Although children do not have much, if any money, they are still influential buyers. They can very persuasive through their words, and, perhaps even more effective, by screaming at the top of their lungs. Although arguably unethical, many companies take advantage of this persuasive and gullible target group to direct ads. By creating a new TV monitoring system, a research team in Australia was able to analyze thousands of advertisements and found that ads promoting junk food were most common during times of the day when the most children are watching television.

The study was led by the University of Adelaide’s Associate Professor Lisa Smithers, and published today in the Journal of Paediatrics and Child Health. The researchers designed a special system comprising a digital television tuner attached to a computer. It allowed an entire year of television and ads to be recorded from a commercial TV network in South Australia that have four channels.

Children are particularly vulnerable to advertisements. Image credits: Sara.

Thirty thousand hours of television were recorded, including more than 500 hours of food advertisements. In total, this amounted to almost 100,000 food ads. The Australian Guide to Healthy Eating was used to classify each type of food as healthy or unhealthy. Snacks, crumbed/battered meat, fast food and sugary drinks were among the most advertised food.

Children who watched an average of 80 minutes of television each day would view more than 800 ads in a single year. During peak child viewing hours, the frequency and length of junk food ads was twice as much as that for healthy food. The type of ads changes with the season, with junk food ads making up 71% of all food ads in January and only 41% in August.

“Diet-related problems are the leading cause of disease in Australia, and the World Health Organization has concluded that food marketing influences the types of foods that children prefer to eat, ask their parents for, and ultimately consume,” said Dr. Smithers.

Australia, like many countries, has many children and adults suffering from obesity and other diet-related health issues. Healthy habits, including eating well, start early, and aggressive junk food advertising can upend these goals. Currently, Australia has only voluntary codes to control the types of food advertising promoted on television.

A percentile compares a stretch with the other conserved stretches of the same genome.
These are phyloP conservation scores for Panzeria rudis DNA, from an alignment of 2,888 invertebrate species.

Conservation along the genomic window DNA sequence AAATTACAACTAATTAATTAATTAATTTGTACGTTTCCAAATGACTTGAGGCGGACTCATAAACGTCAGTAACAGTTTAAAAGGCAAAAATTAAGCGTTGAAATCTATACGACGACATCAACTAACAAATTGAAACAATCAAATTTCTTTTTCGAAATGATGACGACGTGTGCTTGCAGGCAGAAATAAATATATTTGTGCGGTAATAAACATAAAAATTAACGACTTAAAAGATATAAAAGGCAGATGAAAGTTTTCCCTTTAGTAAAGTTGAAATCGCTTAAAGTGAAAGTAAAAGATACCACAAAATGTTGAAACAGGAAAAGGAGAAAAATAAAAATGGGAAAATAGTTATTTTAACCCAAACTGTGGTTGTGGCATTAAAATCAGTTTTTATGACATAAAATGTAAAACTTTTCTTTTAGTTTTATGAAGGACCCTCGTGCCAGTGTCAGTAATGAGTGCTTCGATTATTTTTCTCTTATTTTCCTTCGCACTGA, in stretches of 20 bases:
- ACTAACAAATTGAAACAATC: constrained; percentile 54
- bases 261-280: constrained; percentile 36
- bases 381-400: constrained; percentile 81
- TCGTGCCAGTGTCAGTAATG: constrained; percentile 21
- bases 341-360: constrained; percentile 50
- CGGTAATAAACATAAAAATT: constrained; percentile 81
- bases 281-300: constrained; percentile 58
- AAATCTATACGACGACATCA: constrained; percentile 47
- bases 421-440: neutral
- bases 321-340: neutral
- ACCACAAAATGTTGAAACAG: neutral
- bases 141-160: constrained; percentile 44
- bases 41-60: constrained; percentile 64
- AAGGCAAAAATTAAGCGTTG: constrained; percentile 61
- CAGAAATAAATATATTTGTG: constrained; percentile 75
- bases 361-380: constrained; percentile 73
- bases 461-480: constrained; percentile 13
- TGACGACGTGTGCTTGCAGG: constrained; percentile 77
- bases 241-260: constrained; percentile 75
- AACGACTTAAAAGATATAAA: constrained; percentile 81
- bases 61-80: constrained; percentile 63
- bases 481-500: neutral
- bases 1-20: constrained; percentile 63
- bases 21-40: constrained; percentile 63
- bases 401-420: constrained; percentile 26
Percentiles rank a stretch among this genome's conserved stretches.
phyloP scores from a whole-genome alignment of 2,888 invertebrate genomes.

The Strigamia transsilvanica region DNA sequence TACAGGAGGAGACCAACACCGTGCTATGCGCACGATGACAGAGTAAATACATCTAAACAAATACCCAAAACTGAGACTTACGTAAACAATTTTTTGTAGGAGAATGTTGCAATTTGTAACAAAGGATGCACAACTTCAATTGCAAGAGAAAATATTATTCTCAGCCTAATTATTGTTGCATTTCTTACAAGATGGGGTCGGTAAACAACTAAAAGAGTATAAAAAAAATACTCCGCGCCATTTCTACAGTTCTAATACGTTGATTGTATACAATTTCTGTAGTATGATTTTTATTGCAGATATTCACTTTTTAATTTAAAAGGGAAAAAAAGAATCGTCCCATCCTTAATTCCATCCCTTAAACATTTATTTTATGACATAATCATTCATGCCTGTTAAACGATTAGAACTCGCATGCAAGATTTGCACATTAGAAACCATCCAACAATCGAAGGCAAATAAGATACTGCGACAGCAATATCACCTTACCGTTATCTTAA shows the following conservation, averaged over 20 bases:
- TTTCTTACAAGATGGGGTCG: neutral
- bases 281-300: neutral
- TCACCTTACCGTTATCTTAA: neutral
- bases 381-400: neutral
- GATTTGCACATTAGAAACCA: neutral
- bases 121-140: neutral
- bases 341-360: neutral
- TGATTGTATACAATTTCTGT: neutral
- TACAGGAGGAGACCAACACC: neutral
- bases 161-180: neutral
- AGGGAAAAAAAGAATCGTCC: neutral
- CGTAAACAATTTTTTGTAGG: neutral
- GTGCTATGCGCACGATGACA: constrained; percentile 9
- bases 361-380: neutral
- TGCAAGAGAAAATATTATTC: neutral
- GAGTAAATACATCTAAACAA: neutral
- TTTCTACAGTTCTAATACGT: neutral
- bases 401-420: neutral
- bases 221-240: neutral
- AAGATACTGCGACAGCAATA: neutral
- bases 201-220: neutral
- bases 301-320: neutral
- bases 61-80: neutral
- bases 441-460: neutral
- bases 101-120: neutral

“I believe this is a conversation for the Australian public. We can see from what’s happening in other countries that there are many different options in place, such as only advertising foods that meet nutritional criteria or showing a healthy eating message when unhealthy foods are advertised. The UK is talking about a 9 PM watershed. The results of three surveys and two citizens’ juries indicate that there is support for protecting children from advertising, so it would seem that the public are, generally, on board,” said Dr. Smithers to ZME Science. 

The researchers involved with the study advocate for stronger regulation of advertisements. They hope that Australia will join the ranks of countries such as Canada (Quebec), which has completely banned advertisements to children, Norway, which bans junk food ads, and France, which requires the promotion of healthy eating when junk food is advertised. A study done in Quebec after the ban found that the number of fast food meals eaten in the province per year decreased by a whopping 11 million to 22 million. Indeed, children are a vulnerable group that are not aware that what is promoted on TV is actually detrimental to their health. As such, advertising to children, especially of unhealthy or dangerous products, should simply be banned.

Journal reference: Smithers et al. 2018. Food advertising on Australian television: Frequency, duration and monthly pattern of advertising from a commercial network (four channels) for the entire 2016. Journal of Paediatrics and Child Health. 

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